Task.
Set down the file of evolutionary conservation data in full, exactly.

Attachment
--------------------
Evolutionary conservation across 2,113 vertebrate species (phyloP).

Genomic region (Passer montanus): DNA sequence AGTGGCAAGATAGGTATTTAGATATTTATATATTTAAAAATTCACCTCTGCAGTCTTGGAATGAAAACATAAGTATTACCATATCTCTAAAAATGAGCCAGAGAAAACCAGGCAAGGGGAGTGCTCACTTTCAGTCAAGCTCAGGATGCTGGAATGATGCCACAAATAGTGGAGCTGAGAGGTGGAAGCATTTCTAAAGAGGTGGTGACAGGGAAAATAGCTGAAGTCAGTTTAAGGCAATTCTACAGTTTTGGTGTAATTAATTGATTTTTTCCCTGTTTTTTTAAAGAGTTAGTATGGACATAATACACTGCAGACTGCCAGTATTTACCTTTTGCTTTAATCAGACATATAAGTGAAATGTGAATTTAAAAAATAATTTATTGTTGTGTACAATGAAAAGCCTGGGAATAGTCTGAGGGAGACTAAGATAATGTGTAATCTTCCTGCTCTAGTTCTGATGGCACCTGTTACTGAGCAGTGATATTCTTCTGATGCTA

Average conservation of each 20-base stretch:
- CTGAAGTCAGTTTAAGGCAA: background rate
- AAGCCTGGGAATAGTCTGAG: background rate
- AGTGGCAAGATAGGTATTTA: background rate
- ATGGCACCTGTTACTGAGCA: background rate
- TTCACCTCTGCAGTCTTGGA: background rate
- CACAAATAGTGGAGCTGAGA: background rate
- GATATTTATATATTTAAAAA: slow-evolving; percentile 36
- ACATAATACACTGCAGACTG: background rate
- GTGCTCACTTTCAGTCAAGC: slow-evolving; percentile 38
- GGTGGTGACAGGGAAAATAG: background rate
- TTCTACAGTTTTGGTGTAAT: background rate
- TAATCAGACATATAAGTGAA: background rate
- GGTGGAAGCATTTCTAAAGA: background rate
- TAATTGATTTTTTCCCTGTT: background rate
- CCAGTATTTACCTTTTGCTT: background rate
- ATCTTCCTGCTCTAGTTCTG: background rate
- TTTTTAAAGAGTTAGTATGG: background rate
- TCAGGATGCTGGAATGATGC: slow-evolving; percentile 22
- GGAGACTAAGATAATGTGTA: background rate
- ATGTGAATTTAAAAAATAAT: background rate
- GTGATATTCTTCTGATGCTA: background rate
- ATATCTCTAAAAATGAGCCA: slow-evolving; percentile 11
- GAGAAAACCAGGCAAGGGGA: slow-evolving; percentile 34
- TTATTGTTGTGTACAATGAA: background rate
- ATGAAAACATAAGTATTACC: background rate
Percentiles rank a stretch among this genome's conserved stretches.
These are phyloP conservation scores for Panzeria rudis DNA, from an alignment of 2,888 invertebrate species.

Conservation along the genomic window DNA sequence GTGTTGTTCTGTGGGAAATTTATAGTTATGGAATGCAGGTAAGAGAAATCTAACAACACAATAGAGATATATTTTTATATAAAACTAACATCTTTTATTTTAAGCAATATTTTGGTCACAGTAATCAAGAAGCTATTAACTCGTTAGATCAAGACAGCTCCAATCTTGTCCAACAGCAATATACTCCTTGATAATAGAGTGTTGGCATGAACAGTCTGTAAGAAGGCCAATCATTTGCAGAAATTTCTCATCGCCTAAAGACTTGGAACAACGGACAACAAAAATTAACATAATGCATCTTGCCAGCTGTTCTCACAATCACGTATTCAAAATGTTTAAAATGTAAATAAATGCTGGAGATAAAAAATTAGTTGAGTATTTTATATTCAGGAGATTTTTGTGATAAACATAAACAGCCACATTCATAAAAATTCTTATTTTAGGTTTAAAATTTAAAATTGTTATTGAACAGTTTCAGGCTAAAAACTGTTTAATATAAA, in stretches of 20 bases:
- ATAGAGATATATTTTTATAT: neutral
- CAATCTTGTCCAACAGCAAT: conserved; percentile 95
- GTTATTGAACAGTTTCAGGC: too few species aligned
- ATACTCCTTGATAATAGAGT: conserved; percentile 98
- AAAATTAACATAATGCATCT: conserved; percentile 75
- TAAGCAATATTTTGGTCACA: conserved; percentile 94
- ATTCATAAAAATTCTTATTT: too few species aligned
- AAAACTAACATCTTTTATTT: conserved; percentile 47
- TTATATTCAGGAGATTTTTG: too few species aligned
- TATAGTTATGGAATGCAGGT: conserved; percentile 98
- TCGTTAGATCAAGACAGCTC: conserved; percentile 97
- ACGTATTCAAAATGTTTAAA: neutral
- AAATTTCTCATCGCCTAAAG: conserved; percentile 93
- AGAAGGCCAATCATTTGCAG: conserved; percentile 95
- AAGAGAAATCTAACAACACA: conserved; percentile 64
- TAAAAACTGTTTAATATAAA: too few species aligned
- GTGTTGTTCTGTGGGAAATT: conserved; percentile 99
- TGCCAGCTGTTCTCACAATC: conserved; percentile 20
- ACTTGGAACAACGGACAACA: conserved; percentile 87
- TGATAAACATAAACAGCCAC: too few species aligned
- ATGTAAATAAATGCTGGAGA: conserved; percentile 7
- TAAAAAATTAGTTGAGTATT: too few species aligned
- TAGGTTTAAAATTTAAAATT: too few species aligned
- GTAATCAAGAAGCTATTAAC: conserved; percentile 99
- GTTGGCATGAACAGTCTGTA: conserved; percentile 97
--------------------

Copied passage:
Evolutionary conservation across 2,113 vertebrate species (phyloP).

Genomic region (Passer montanus): DNA sequence AGTGGCAAGATAGGTATTTAGATATTTATATATTTAAAAATTCACCTCTGCAGTCTTGGAATGAAAACATAAGTATTACCATATCTCTAAAAATGAGCCAGAGAAAACCAGGCAAGGGGAGTGCTCACTTTCAGTCAAGCTCAGGATGCTGGAATGATGCCACAAATAGTGGAGCTGAGAGGTGGAAGCATTTCTAAAGAGGTGGTGACAGGGAAAATAGCTGAAGTCAGTTTAAGGCAATTCTACAGTTTTGGTGTAATTAATTGATTTTTTCCCTGTTTTTTTAAAGAGTTAGTATGGACATAATACACTGCAGACTGCCAGTATTTACCTTTTGCTTTAATCAGACATATAAGTGAAATGTGAATTTAAAAAATAATTTATTGTTGTGTACAATGAAAAGCCTGGGAATAGTCTGAGGGAGACTAAGATAATGTGTAATCTTCCTGCTCTAGTTCTGATGGCACCTGTTACTGAGCAGTGATATTCTTCTGATGCTA

Average conservation of each 20-base stretch:
- CTGAAGTCAGTTTAAGGCAA: background rate
- AAGCCTGGGAATAGTCTGAG: background rate
- AGTGGCAAGATAGGTATTTA: background rate
- ATGGCACCTGTTACTGAGCA: background rate
- TTCACCTCTGCAGTCTTGGA: background rate
- CACAAATAGTGGAGCTGAGA: background rate
- GATATTTATATATTTAAAAA: slow-evolving; percentile 36
- ACATAATACACTGCAGACTG: background rate
- GTGCTCACTTTCAGTCAAGC: slow-evolving; percentile 38
- GGTGGTGACAGGGAAAATAG: background rate
- TTCTACAGTTTTGGTGTAAT: background rate
- TAATCAGACATATAAGTGAA: background rate
- GGTGGAAGCATTTCTAAAGA: background rate
- TAATTGATTTTTTCCCTGTT: background rate
- CCAGTATTTACCTTTTGCTT: background rate
- ATCTTCCTGCTCTAGTTCTG: background rate
- TTTTTAAAGAGTTAGTATGG: background rate
- TCAGGATGCTGGAATGATGC: slow-evolving; percentile 22
- GGAGACTAAGATAATGTGTA: background rate
- ATGTGAATTTAAAAAATAAT: background rate
- GTGATATTCTTCTGATGCTA: background rate
- ATATCTCTAAAAATGAGCCA: slow-evolving; percentile 11
- GAGAAAACCAGGCAAGGGGA: slow-evolving; percentile 34
- TTATTGTTGTGTACAATGAA: background rate
- ATGAAAACATAAGTATTACC: background rate
Percentiles rank a stretch among this genome's conserved stretches.
These are phyloP conservation scores for Panzeria rudis DNA, from an alignment of 2,888 invertebrate species.

Conservation along the genomic window DNA sequence GTGTTGTTCTGTGGGAAATTTATAGTTATGGAATGCAGGTAAGAGAAATCTAACAACACAATAGAGATATATTTTTATATAAAACTAACATCTTTTATTTTAAGCAATATTTTGGTCACAGTAATCAAGAAGCTATTAACTCGTTAGATCAAGACAGCTCCAATCTTGTCCAACAGCAATATACTCCTTGATAATAGAGTGTTGGCATGAACAGTCTGTAAGAAGGCCAATCATTTGCAGAAATTTCTCATCGCCTAAAGACTTGGAACAACGGACAACAAAAATTAACATAATGCATCTTGCCAGCTGTTCTCACAATCACGTATTCAAAATGTTTAAAATGTAAATAAATGCTGGAGATAAAAAATTAGTTGAGTATTTTATATTCAGGAGATTTTTGTGATAAACATAAACAGCCACATTCATAAAAATTCTTATTTTAGGTTTAAAATTTAAAATTGTTATTGAACAGTTTCAGGCTAAAAACTGTTTAATATAAA, in stretches of 20 bases:
- ATAGAGATATATTTTTATAT: neutral
- CAATCTTGTCCAACAGCAAT: conserved; percentile 95
- GTTATTGAACAGTTTCAGGC: too few species aligned
- ATACTCCTTGATAATAGAGT: conserved; percentile 98
- AAAATTAACATAATGCATCT: conserved; percentile 75
- TAAGCAATATTTTGGTCACA: conserved; percentile 94
- ATTCATAAAAATTCTTATTT: too few species aligned
- AAAACTAACATCTTTTATTT: conserved; percentile 47
- TTATATTCAGGAGATTTTTG: too few species aligned
- TATAGTTATGGAATGCAGGT: conserved; percentile 98
- TCGTTAGATCAAGACAGCTC: conserved; percentile 97
- ACGTATTCAAAATGTTTAAA: neutral
- AAATTTCTCATCGCCTAAAG: conserved; percentile 93
- AGAAGGCCAATCATTTGCAG: conserved; percentile 95
- AAGAGAAATCTAACAACACA: conserved; percentile 64
- TAAAAACTGTTTAATATAAA: too few species aligned
- GTGTTGTTCTGTGGGAAATT: conserved; percentile 99
- TGCCAGCTGTTCTCACAATC: conserved; percentile 20
- ACTTGGAACAACGGACAACA: conserved; percentile 87
- TGATAAACATAAACAGCCAC: too few species aligned
- ATGTAAATAAATGCTGGAGA: conserved; percentile 7
- TAAAAAATTAGTTGAGTATT: too few species aligned
- TAGGTTTAAAATTTAAAATT: too few species aligned
- GTAATCAAGAAGCTATTAAC: conserved; percentile 99
- GTTGGCATGAACAGTCTGTA: conserved; percentile 97